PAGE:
katieclysm
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katieclysm, March 19,  2021  8:53am EST

Surprising (and somewhat destabilizing) second opinion

I visited a new neurologist this week for migraine treatment, after 20+ years of tolerating monthly headaches. One of the first things he said upon entering the room was that he didn't believe that I had an infarct when I experienced a cerebral venous sinus thrombosis (CVST) a decade ago. I asked him if he meant that he believed I had not experienced a stroke, and he said yes, because if I had experienced a stroke in the location of diagnosis (basal ganglia), I woudn't be sitting in front of him. This was news to me, as I was diagnosed with a CVST and stroke by the head of the stroke program at a comprehensive stroke center. So I came home to rifle through my old medical records and at least one doctor's note explicitly states that a CVST is a "very rare form of stroke" that "involv[es] the veins deep inside your brain." While my new neurologist's disagreement with the original diagnosis really doesn't matter in the long run (I've recovered fully), I'm still thinking about it. I've spent the past decade at least partially identifying as a stroke survivor, and to suddenly hear that that may not actually be the case has really thrown me for a loop. Has anyone else had experience with this? Is his disagreement with my original doctor just a matter of semantics?

3 Replies
  • AHAModerator
    AHAModerator, March 19,  2021  2:48pm EST

    Hi Katie, 

    Thank you so much for sharing your story with the support network. I am sorry to hear about the conflicting and confusing perspectives you received from each neurologist. I am happy to hear that you are recovered and doing well, but it's still surprising to hear. I hope that as you continue to interact with others here on the support network, you can foster a sense of comfort and solidarity. 

    Best wishes,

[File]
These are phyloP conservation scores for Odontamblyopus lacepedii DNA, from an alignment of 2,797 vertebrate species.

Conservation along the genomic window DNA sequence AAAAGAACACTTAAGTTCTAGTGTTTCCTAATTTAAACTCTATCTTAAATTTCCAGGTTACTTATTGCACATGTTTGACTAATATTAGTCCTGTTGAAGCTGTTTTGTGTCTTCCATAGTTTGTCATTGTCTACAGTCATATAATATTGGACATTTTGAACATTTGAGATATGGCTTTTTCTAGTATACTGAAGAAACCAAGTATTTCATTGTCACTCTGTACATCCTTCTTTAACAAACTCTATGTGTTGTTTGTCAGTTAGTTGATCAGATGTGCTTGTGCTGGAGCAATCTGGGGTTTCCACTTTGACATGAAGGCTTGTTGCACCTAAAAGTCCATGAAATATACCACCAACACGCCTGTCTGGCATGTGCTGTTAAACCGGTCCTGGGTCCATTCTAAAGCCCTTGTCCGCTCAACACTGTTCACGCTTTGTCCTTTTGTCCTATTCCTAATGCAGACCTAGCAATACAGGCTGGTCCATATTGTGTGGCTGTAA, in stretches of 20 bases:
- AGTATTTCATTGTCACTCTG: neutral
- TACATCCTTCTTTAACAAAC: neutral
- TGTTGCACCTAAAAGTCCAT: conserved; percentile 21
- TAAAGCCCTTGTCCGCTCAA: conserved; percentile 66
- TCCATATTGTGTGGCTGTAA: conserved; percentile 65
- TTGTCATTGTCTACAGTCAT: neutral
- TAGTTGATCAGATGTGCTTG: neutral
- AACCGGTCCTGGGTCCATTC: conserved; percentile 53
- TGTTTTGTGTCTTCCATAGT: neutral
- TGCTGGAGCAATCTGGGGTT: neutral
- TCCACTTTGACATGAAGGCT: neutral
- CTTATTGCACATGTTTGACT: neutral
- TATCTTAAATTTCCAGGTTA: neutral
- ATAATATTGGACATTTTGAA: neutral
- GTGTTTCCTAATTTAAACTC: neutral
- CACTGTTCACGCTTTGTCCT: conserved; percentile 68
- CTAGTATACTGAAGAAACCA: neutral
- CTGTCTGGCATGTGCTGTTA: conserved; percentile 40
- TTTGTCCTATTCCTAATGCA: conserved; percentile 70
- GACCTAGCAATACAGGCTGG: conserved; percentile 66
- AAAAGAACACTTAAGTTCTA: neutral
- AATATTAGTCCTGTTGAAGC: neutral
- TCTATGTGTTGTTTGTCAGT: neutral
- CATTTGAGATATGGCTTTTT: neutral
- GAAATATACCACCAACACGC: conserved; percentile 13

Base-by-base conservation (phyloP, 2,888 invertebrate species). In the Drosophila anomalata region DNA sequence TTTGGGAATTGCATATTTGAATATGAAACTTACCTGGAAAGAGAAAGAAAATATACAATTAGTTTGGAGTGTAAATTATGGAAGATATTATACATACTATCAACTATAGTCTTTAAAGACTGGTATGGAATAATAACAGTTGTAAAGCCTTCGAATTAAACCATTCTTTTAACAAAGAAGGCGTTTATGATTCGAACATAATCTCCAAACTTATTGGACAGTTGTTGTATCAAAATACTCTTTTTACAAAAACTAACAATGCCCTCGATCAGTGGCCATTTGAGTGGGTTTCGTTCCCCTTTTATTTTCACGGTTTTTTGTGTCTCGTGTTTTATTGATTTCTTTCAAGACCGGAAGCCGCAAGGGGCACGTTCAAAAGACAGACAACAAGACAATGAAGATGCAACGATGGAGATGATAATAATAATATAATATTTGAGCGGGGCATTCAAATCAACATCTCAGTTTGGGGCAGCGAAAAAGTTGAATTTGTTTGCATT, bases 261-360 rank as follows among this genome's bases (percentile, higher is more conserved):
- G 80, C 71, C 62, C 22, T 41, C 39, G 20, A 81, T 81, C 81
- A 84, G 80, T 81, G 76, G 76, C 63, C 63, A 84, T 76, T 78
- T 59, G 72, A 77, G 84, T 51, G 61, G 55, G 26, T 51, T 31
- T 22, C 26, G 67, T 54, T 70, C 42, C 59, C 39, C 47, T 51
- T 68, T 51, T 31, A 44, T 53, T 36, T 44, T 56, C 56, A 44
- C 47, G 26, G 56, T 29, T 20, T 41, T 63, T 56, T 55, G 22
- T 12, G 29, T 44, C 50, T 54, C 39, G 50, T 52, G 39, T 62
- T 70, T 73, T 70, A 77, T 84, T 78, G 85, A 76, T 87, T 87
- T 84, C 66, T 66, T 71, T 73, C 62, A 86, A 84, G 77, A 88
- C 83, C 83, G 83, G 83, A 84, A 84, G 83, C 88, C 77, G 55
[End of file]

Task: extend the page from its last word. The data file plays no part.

AHA Moderator

  • BobDehner
    BobDehner, March 19,  2021  5:59pm EST

    I highly recommend 2nd and sometimes 3rd opinions for this reason.  Waiting this long since first diagnosed is hard to say, but getting the proper testing and results nowadays there is a better chance of knowing what the true cause was.

  • JimSinclair
    JimSinclair, March 20,  2021  7:03am EST

    We should remember a second opinion is exactly an opinion.

    Medical professionals review the information before them, and based on their specific training and experience provide you with what they think. While medicine is based on science it involves a great deal of interpretation. 18 years ago my neurologists had determined that my massive **-lateral strokes had been enabled by a PFO in my heart. While in a Rehabilitation hospital I was surprisingly visited by a cardiac surgeon who informed that he was recommending that I undergo Open Heart surgery to close the ****. My reaction and that of my family was that I needed a second opinion; and then a third, fourth, and 5th. While the first 4 recommended some form of cardiac intervention the 5th recommended that as long as I remained on my Warfarin there was no need for other action..

    15 years later after visiting a new Family doctor and another parade of cardiologists I was told to just continue with the blood thinners.

     

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